The official meeting point for the Wild Africa Trek is back in Harambe village next to the entrance of Kilimanjaro Safari. Once there, cast members discretely weigh you, give you a name tag and water bottle, and suit you up in safety vests. There are lockers to put away any items you do not want to lug around with you. If you want to carry your phone with you, they will string a nifty loop around the case and attach it to your vest. This is less for your benefit and more to prevent random items being dropped into carefully maintained animal habitats. Once everyone is ready, you start you begin your Trek by walking through Pangani trail. There are two guides, one leading and the other taking pictures. They switch off jobs several times throughout the tour. At the end of the tour you are given a link to all of the pictures taken by the guides for free. Some of those pictures are included in this post. After a short bit of time, you are led off the normal trail and into a forested area through the Hippo habitat. The hippos have several pools, some for sleeping and eating and others for when they are on display for the safari.
At the second hippo pool, a zookeeper meets up with the group to provide more information about hippos and offer them a snack. Using the harnesses attached to our vests, we were hooked onto a bar on a cliff overlooking the hippo enclosure. The harness allowed us to get close to the edge without fear of falling. Since we went in the morning, right after the hippos' big meal for the day, they were not interested in the snack offered to them. We were then unclipped and walked through the forest a bit more, until we got to a series of suspension rope bridges.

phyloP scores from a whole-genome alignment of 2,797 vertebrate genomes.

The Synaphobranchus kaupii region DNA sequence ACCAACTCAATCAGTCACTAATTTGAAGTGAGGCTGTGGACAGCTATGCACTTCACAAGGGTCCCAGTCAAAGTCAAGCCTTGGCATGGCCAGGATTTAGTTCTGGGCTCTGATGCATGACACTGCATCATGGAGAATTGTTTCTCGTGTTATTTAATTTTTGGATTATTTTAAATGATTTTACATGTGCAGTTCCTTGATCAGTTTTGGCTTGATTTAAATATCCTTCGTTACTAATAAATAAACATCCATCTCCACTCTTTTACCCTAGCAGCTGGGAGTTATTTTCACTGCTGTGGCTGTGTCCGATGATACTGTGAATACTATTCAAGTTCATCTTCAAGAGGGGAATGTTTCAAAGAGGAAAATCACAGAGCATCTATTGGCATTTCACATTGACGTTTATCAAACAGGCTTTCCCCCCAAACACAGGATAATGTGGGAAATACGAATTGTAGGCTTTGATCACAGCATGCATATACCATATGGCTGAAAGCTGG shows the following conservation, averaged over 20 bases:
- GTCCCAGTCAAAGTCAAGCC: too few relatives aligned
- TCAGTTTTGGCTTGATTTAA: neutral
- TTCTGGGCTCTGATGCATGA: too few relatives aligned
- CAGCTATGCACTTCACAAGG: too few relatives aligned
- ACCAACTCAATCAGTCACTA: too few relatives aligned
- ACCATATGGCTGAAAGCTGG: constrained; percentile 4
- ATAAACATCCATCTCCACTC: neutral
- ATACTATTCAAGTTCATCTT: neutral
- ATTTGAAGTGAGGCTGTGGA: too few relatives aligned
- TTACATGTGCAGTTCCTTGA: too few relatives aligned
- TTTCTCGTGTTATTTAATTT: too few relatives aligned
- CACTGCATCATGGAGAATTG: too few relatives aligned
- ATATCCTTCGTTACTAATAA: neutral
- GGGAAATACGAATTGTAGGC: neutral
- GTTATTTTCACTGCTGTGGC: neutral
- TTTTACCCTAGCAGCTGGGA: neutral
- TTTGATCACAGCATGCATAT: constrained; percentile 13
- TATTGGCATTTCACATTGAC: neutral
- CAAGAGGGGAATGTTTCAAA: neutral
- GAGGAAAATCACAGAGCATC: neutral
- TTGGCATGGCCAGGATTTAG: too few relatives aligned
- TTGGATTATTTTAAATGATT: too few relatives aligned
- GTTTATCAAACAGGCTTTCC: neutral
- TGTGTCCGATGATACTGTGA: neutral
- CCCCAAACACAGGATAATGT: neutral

The two-part rope bridge hangs above the crocodile enclosure. The actual bridge has several wooden planks missing, adding to the thrill and allowing you to see the crocodiles under your feet. When it is your turn to cross the bridge, you are harnessed in from above by a guide. They stagger people on the bridge so only 1 or 2 people are on each bridge at a time. The day we went was feeding day for the crocodiles, so they were a little more active than normal. Near the end, you can see them awake and fighting below you. Notice that many of the crocodiles have only front hand.